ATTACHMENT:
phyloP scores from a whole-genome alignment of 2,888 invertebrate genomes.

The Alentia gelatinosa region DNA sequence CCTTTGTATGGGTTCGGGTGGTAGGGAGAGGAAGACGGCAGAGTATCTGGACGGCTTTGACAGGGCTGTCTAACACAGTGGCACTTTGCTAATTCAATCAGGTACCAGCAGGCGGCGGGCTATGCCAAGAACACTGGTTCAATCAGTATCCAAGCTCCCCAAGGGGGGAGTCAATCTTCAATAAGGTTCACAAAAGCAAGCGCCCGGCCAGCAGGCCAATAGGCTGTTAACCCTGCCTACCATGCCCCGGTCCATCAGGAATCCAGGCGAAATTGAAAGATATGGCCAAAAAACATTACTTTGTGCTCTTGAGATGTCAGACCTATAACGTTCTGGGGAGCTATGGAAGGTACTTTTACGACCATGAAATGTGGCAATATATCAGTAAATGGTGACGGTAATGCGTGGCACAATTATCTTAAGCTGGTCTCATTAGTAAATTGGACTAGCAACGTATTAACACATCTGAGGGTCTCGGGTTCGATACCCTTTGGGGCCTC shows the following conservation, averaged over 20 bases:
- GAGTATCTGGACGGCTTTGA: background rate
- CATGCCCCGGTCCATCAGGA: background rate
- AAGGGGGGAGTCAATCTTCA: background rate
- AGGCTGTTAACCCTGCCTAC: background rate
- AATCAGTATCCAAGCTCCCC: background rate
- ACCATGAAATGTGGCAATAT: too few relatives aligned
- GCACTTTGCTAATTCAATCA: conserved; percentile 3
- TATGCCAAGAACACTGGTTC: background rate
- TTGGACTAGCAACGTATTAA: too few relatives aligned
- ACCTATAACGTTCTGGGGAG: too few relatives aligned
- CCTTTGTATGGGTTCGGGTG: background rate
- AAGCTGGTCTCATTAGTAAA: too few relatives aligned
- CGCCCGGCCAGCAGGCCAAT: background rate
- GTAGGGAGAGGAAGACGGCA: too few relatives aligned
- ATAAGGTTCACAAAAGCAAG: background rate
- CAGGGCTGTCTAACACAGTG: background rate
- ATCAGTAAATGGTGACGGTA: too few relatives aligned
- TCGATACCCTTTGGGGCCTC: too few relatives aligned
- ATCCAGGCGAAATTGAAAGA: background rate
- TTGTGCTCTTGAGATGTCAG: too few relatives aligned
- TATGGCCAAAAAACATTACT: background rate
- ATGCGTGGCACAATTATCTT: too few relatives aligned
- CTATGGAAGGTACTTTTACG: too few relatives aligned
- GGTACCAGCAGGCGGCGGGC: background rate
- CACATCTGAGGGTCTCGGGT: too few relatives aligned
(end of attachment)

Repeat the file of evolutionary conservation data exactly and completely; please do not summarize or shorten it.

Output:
phyloP scores from a whole-genome alignment of 2,888 invertebrate genomes.

The Alentia gelatinosa region DNA sequence CCTTTGTATGGGTTCGGGTGGTAGGGAGAGGAAGACGGCAGAGTATCTGGACGGCTTTGACAGGGCTGTCTAACACAGTGGCACTTTGCTAATTCAATCAGGTACCAGCAGGCGGCGGGCTATGCCAAGAACACTGGTTCAATCAGTATCCAAGCTCCCCAAGGGGGGAGTCAATCTTCAATAAGGTTCACAAAAGCAAGCGCCCGGCCAGCAGGCCAATAGGCTGTTAACCCTGCCTACCATGCCCCGGTCCATCAGGAATCCAGGCGAAATTGAAAGATATGGCCAAAAAACATTACTTTGTGCTCTTGAGATGTCAGACCTATAACGTTCTGGGGAGCTATGGAAGGTACTTTTACGACCATGAAATGTGGCAATATATCAGTAAATGGTGACGGTAATGCGTGGCACAATTATCTTAAGCTGGTCTCATTAGTAAATTGGACTAGCAACGTATTAACACATCTGAGGGTCTCGGGTTCGATACCCTTTGGGGCCTC shows the following conservation, averaged over 20 bases:
- GAGTATCTGGACGGCTTTGA: background rate
- CATGCCCCGGTCCATCAGGA: background rate
- AAGGGGGGAGTCAATCTTCA: background rate
- AGGCTGTTAACCCTGCCTAC: background rate
- AATCAGTATCCAAGCTCCCC: background rate
- ACCATGAAATGTGGCAATAT: too few relatives aligned
- GCACTTTGCTAATTCAATCA: conserved; percentile 3
- TATGCCAAGAACACTGGTTC: background rate
- TTGGACTAGCAACGTATTAA: too few relatives aligned
- ACCTATAACGTTCTGGGGAG: too few relatives aligned
- CCTTTGTATGGGTTCGGGTG: background rate
- AAGCTGGTCTCATTAGTAAA: too few relatives aligned
- CGCCCGGCCAGCAGGCCAAT: background rate
- GTAGGGAGAGGAAGACGGCA: too few relatives aligned
- ATAAGGTTCACAAAAGCAAG: background rate
- CAGGGCTGTCTAACACAGTG: background rate
- ATCAGTAAATGGTGACGGTA: too few relatives aligned
- TCGATACCCTTTGGGGCCTC: too few relatives aligned
- ATCCAGGCGAAATTGAAAGA: background rate
- TTGTGCTCTTGAGATGTCAG: too few relatives aligned
- TATGGCCAAAAAACATTACT: background rate
- ATGCGTGGCACAATTATCTT: too few relatives aligned
- CTATGGAAGGTACTTTTACG: too few relatives aligned
- GGTACCAGCAGGCGGCGGGC: background rate
- CACATCTGAGGGTCTCGGGT: too few relatives aligned